The new government of Malaysia, Pakatan Harapan (PH), and Malaysian academics consider the education system as one of the most important sectors that need to be reformed urgently, both at the school and university level.
Priority is given to reform the Malaysian education system following the political changes that were brought about at the 14th General Election in May 2018.
In an interview with Al-Jazeera recently the Malaysian Education Minister, Maszlee Malik acknowledged that urgent reforms are needed in the education sector as it is considered as one of the basic requirements for Malaysia to become the “Asia Tiger” again.
He said, he is working to develop the education system to be at par with the developed countries and that Malaysian educational institutions would become the preferred places for education.
Malaysian academics are also calling to expand the scope of practical researches so that they are not limited to only four research universities that have been gazetted by the government and also the allocation of research budgets should be made, reported Al-Jazeera journalist, Samer Allawi.
Prof. Akram Khosairy, who was interviewed by Samer, also calls the Higher Education Strategy to reconsider the above matter to encourage scientific researches, strengthening the relationships between R & D centres and production centres (educational institutions and factories) and market the results of scientific researches for the benefit of companies and factories.
Khosairy, a professor at the Islamic University of Malaysia’s Heliport College said that scientific researchers are suffering from lack of funding. This problem is very much linked to the economic situation of the country. When the “crisis” is over, the relationships and the linkages between scientific research institutions and the private sectors would bring benefits to the societies.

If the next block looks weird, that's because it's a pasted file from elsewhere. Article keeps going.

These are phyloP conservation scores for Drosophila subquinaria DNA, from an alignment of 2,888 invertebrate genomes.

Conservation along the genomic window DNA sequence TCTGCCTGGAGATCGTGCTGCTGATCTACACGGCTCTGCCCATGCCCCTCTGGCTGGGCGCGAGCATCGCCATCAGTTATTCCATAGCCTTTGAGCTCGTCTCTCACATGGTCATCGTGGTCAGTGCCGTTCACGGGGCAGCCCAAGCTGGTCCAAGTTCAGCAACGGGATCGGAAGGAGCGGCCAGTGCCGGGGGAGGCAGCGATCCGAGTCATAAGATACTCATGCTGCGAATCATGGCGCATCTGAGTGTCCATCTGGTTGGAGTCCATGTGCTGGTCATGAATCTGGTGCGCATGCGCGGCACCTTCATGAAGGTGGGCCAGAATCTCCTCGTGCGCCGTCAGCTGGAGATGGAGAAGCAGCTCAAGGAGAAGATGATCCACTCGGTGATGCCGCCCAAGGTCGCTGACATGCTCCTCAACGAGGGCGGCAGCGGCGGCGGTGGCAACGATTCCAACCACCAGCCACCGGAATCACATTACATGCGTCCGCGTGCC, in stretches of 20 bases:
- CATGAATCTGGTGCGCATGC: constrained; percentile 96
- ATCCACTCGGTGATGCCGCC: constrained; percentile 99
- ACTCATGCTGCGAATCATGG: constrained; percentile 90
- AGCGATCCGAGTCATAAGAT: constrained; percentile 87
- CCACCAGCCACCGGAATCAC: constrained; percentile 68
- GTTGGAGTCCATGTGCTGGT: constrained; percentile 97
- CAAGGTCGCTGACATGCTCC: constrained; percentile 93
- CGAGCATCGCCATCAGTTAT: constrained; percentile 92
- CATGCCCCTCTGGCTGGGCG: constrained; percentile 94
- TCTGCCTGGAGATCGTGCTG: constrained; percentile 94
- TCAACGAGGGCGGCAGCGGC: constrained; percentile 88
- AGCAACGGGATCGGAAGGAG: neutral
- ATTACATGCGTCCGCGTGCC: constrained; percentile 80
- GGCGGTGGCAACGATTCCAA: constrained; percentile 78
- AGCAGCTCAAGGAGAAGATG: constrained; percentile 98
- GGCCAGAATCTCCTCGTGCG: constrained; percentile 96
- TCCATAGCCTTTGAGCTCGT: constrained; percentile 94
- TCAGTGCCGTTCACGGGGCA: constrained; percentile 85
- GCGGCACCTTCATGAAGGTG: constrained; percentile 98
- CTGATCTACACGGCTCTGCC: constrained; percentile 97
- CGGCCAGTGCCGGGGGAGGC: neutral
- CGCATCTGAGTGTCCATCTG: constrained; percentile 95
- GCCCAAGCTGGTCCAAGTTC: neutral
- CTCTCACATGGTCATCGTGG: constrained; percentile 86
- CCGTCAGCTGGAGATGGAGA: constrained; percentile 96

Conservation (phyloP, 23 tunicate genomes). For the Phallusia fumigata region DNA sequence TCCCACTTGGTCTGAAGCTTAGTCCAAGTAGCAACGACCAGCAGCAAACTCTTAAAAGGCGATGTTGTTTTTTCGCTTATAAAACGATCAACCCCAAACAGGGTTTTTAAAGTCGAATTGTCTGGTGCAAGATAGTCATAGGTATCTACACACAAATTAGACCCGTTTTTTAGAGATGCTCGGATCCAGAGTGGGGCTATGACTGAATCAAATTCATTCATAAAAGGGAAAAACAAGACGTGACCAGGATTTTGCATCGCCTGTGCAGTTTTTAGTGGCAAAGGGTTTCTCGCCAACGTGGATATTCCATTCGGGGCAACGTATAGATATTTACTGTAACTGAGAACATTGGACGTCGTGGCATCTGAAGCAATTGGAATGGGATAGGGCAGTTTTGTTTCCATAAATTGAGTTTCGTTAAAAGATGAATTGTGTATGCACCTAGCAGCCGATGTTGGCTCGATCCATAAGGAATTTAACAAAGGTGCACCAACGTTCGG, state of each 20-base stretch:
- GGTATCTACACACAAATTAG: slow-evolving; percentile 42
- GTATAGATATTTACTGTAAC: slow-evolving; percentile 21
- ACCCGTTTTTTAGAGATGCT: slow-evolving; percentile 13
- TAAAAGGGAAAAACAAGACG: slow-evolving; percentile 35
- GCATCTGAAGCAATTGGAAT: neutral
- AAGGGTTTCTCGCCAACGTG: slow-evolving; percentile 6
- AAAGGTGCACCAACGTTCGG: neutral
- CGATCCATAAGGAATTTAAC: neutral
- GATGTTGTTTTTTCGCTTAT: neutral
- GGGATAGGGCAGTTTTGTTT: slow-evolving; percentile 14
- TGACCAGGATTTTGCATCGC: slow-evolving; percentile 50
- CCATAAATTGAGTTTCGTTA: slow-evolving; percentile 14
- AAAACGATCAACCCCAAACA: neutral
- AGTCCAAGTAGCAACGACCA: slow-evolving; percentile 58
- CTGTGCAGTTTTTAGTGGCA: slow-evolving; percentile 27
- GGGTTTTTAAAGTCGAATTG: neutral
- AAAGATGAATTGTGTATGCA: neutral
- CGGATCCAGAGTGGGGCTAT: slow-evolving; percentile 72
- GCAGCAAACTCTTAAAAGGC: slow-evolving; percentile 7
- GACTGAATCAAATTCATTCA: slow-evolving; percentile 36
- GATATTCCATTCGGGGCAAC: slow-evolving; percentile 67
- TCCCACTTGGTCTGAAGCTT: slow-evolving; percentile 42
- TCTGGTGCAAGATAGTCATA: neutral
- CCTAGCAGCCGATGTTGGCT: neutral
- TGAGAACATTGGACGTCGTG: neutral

With regards to the basic education, he stresses that the school curriculum, especially the primary education, must be given top priority in the reform programme, taking into account the cultural and ethnic diversities in the country to ensure unity.
Professor Khosairy criticizes the current education curriculum saying it does not meet the needs of the future and align with the social and the current political situation in the country.
Meanwhile, Maszlee Malik hopes that the number of foreign students in the Malaysian institutions of higher learning could reach to 200 thousand in 2020, and said that Malaysia is closely approaching to the goal set several years ago.
He pledged to remove obstacles to foreign students so that Malaysia will become a refuge and home for Arab and Muslim students (his opinion), and meets the educational needs for developing countries.
However, many education specialists are skeptical on achieving this goal because of the complexities in the immigration regulations and visas for foreign students and poor coordination between the government institutions, including the Ministry of Education and the Ministry of Home Affairs for example.
Professor Khosairy calls on the government to adopt “real budgets” for scholarships granted to the Malaysians and foreigners to help promote education and scientific researches in Malaysia. The allocation of scholarships to foreign students will help market the education opportunities in the country.